Nobody can say exactly how a child will react to adoption. Every child’s history and experiences are unique, and those factors shape them in different ways. This means the adjustment process takes many forms and sometimes leads to unexpected twists or turns.

Because of this, it’s important for you to leave yourself open and available to them for support, guidance, and help. Make sure they know they can come to you with their problems or ask you for help and comfort.

This can manifest itself in many different ways, from asking you to play at inconvenient times to making strange requests for foods, drinks, or clothes. The key is recognizing what’s really at stake: often the child doesn’t really want what they’re asking for, but are rather looking for unconditional support and sympathy.

Other Tips for Adoptive Parents

Know What’s Normal

Sometimes, issues that might look like problems with adoption adjustment are really adjustment of a different sort. Age-related adjustment issues are common in all children! You should know what to expect from your adopted child’s age range in addition to the above.

For instance, if you adopt a toddler, it’s perfectly normal for them to be defiant and demanding. If you adopt a pre-teen it’s common for them to be aloof and to question your authority. Not all issues in an adoption are caused by adoption itself. Knowing what is normal can help you adjust your expectations and plan ahead.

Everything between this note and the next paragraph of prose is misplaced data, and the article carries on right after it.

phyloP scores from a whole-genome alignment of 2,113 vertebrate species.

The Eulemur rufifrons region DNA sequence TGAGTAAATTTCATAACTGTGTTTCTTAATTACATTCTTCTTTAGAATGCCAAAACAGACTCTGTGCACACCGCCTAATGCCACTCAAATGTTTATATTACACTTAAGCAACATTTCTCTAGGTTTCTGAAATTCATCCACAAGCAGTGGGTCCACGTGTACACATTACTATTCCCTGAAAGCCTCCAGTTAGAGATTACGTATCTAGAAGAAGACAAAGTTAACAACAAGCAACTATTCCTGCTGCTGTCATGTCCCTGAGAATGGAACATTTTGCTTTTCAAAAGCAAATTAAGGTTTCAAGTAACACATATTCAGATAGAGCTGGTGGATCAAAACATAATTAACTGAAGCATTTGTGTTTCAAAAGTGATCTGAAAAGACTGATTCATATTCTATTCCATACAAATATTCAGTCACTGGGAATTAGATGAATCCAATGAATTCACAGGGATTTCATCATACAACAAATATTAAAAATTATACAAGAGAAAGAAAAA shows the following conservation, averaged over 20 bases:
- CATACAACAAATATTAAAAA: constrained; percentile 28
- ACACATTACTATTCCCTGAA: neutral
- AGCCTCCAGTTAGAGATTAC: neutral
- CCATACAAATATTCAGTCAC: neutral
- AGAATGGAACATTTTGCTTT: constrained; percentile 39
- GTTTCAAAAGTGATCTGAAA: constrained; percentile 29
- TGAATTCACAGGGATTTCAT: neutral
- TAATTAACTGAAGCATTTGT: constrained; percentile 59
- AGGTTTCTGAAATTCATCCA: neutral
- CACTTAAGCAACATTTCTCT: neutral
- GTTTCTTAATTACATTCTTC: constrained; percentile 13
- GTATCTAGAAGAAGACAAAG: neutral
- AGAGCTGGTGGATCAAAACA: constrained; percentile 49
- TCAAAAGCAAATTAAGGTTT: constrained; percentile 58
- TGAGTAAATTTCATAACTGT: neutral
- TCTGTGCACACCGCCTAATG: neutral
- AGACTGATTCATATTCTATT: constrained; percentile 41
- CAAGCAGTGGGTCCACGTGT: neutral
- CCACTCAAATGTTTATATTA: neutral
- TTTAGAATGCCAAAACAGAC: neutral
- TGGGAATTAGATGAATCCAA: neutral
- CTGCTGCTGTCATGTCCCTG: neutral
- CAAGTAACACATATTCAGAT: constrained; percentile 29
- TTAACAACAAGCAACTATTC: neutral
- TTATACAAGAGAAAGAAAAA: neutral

Know When to Seek Help

Finally, it’s important to realize that you can’t do everything alone. Sometimes children have real issues and problems that you won’t be able to work through at home. In these cases it’s beneficial to seek help from an adoption-competent counselor. They are trained and experienced in helping children overcome their problems. If you feel lost or like you aren’t making any progress, don’t be ashamed to ask for help.

Want to learn more about older child adoption in Oklahoma? Call us today at Deaconess Pregnancy & Adoption. As Oklahoma’s oldest and most experienced adoption agency, we can help you through every step of the adoption process. Call (405) 397-3140 today, or Like our Facebook page to get more advice and resources for your adoption.